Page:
This is an update on my aforementioned hard drive crash. I’m not sure what the source of the crash is, but I am sure that my drive is all dead. Not mostly dead, all dead. Thanks to David and his Dad for their consultation, and thanks to Kevin in my IT department, but I am now out of luck. Trust me, we have tried everything. In fact, my ultimate news came from a professional hard drive recovery service.
Drivesavers offers the best service on the market, in an amazingly clean facility. The problem was, they were going to charge $700-$2000 for my 100GB hard drive. I finally sucked it up and decided it was worth the money. They shipped me a laughably large box to ship a tiny hard drive in the next day. I popped the dead hard drive in a static free bag, dropped one of my external hard drives (for them to dump data on) in the six inches of egg-crate foam and shipped it out. They took a look at the drive and I received the phone call today that it was beyond repair. Their reasoning was a mechanical failure of the hard drive head, and somehow it ruined all the data on there. That got me to thinking: I’m surprised it doesn’t happen more often.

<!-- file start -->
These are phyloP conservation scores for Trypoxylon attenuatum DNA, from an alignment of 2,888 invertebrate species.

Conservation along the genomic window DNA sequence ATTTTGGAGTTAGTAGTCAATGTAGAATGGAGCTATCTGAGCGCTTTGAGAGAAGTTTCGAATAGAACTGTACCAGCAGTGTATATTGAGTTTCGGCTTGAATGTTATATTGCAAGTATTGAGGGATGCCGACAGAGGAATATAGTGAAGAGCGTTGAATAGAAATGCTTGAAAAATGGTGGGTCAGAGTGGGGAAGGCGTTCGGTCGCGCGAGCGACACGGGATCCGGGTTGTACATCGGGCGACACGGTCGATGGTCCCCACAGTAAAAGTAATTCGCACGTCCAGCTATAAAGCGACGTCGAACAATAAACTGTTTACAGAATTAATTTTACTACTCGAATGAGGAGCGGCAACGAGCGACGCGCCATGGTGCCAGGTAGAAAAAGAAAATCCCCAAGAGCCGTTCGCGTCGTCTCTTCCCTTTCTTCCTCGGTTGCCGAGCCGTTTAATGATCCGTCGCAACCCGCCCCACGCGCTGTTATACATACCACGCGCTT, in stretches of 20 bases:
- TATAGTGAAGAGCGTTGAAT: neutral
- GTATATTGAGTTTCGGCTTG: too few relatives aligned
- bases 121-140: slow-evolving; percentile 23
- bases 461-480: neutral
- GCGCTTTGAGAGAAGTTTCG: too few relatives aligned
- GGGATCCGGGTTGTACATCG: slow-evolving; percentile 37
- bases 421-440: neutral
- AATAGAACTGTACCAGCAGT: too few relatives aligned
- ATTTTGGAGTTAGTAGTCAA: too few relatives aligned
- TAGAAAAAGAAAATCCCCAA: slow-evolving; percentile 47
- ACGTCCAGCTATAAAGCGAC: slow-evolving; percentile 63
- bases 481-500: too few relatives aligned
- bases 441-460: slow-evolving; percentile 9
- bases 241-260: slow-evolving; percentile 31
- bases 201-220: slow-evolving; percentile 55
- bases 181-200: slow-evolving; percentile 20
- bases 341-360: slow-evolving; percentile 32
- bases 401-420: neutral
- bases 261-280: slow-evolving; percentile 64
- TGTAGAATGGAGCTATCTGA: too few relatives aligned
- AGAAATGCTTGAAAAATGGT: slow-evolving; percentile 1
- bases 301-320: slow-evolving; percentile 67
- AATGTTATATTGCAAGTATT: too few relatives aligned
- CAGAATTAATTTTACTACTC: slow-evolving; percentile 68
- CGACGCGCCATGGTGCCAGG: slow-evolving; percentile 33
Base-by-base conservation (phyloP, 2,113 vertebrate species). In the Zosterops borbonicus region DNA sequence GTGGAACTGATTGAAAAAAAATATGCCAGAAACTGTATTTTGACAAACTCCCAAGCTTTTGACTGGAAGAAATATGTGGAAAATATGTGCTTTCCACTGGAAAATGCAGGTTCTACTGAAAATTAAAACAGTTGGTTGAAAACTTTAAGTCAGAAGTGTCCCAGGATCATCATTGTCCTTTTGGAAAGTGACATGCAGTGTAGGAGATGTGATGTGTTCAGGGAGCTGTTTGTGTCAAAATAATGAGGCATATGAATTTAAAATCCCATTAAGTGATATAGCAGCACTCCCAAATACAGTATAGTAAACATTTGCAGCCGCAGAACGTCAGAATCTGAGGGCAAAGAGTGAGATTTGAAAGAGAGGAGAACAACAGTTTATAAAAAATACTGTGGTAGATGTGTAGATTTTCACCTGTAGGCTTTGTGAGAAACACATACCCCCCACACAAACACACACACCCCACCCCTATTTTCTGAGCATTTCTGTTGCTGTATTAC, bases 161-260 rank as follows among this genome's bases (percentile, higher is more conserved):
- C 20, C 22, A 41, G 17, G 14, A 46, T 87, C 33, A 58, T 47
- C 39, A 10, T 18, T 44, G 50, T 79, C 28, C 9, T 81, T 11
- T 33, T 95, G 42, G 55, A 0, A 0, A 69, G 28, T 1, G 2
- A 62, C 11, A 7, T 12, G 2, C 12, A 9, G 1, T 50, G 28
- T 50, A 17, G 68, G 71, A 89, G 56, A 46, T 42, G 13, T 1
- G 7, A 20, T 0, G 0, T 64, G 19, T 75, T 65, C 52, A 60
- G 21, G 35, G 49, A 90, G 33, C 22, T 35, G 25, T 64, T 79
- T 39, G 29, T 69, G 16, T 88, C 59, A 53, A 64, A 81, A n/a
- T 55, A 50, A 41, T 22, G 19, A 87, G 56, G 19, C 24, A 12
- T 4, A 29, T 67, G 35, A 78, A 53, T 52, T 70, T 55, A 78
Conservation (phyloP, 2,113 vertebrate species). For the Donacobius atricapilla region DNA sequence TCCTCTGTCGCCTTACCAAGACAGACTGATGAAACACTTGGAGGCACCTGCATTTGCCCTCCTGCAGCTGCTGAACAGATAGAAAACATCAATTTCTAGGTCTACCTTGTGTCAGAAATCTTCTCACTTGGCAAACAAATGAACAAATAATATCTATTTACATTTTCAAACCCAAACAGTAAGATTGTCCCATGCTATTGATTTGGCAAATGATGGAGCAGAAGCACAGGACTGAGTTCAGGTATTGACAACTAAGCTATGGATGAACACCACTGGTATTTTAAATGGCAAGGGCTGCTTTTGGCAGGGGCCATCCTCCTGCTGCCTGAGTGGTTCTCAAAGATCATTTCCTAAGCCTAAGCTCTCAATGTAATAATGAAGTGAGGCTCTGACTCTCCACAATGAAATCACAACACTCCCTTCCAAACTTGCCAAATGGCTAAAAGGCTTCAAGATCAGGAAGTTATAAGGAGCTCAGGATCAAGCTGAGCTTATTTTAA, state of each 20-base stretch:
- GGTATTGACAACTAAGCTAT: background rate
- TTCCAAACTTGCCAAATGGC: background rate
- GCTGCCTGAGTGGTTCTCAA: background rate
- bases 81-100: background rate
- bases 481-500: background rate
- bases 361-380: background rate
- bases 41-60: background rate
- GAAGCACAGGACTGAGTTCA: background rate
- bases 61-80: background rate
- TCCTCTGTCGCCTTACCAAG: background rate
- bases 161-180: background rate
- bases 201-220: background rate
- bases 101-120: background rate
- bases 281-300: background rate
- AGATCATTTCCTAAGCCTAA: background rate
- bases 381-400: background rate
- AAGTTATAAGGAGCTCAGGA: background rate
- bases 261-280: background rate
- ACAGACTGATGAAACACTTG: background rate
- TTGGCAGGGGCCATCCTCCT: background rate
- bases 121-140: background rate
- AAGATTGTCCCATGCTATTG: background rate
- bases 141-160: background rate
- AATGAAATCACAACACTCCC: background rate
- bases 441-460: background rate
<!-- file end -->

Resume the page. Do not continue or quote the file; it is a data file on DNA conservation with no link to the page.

I figured this illustration really proves my point. A hard drive is very similar to your old 45 rpm records. Except that it spins 120X faster and instead of a needle, the 100 nm drive head does the reading/writing. I’m actually surprised they don’t fail more often, especially in laptops which move around A LOT.
Maybe this point in my life is a sign that I should backup my data more often. Maybe this means that I should consider solid-state drives instead of the moving hard drives so popular in computers today. I’d say that the SSDs have a way to go still, they are limited in capacity, and a little too heavy on the wallet. But perhaps a 700-2000 dollar increase is worth the premium up front if you don’t have to pay it on the back end in an eventual failure.